Democratic California Rep. Adam Schiff, chairman of the House Intelligence Committee, who began the impeachment inquiry into President Donald Trump, said “the president doesn’t give a shit about what’s good for the country.”
Schiff was responding to a question in a lengthy New Yorker interview published Friday that provided the congressman with the opportunity to describe this role in the impeachment hearings and his belief that “the evidence of the president’s misconduct is overwhelming,” as his impeachment report concludes.
Schiff referenced a conversation between U.S. Ambassador to the European Union Gordon Sondland and diplomat David Holmes. Holmes asked Sondland, “Does the president give a shit about Ukraine?” Sondland replied in the negative, adding that Trump was more concerned about “the big stuff.” (RELATED: Brit Hume: Schiff Spreading ‘Nonsense’ That Whistleblower Has A ‘Right To Anonymity’)
“That says it all,” Schiff told The New Yorker. “The President doesn’t give a shit about what’s good for our country, what’s good for Ukraine. It’s all about what’s in it for him personally and for his reelection campaign.”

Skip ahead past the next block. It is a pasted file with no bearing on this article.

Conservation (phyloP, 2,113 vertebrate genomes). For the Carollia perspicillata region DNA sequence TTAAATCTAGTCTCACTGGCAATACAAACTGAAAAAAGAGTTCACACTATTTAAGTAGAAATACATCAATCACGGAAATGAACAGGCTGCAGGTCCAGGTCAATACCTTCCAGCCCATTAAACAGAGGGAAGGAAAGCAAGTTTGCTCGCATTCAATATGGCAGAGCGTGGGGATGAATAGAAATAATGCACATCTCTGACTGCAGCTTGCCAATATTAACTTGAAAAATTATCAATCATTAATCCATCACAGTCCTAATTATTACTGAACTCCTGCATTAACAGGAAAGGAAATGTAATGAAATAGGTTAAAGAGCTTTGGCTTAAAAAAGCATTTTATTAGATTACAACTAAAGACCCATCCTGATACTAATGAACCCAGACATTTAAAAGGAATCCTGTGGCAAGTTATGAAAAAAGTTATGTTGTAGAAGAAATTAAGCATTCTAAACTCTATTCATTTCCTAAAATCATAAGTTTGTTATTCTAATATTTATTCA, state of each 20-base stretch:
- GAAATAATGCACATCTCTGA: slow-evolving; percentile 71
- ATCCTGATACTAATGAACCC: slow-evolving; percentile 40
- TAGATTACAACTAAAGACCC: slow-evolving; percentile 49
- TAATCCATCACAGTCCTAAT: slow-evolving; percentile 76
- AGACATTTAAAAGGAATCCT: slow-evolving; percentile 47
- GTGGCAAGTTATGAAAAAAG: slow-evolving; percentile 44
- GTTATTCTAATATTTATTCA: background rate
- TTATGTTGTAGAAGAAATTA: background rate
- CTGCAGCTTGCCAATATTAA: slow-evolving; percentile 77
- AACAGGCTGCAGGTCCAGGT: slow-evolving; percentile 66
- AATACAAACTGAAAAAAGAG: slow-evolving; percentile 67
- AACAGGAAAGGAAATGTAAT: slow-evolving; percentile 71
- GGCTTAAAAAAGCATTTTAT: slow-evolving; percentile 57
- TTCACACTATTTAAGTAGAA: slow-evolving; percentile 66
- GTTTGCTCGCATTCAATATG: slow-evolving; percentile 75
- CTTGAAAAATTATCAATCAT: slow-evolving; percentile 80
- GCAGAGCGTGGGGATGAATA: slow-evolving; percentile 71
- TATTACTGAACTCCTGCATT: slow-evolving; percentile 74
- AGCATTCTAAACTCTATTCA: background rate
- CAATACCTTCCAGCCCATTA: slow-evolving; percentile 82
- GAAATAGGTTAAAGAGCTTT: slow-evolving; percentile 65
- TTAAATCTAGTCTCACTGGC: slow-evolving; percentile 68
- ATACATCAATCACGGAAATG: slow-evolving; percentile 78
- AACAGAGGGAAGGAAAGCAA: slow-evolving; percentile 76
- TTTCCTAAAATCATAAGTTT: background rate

“That is a perfect summary,” he said, “of this whole scheme.”
The committee chairman stuck to his line that he is not a fact witness in the impeachment process, claiming that some who are saying so are merely “projecting” their own involvement.
“There are members of Congress who may be fact witnesses. I’m not one of them,” Schiff told the New Yorker, apparently in reference to the intelligence committee’s ranking Republican member, California Rep. Devin Nunes. (RELATED: Ocasio-Cortez Says Impeaching Trump Is About Saving The Democratic Party From Disaster)
Republicans have called Schiff a fact witness and more, describing him as the “judge, jury and prosecutor” in the impeachment process. They have also alleged that he has met with the whistleblower who ignited the impeachment inquiry and that the congressman knew of his complaint before it became public.
Schiff insisted that he was pursuing the truth in his march towards impeachment and that he doesn’t hate Trump personally but he does “hate what he is doing to the country.”
“This attack on truth has always seemed to me the most corrosive to our democracy, the idea that there’s no such thing as fact anymore,” he told the New Yorker. “Given you have witnesses say there was a quid pro quo and then members [who] hear that would say, ‘no one is saying there is a quid pro quo.’ It’s, like, Did you just hear what the witness said?”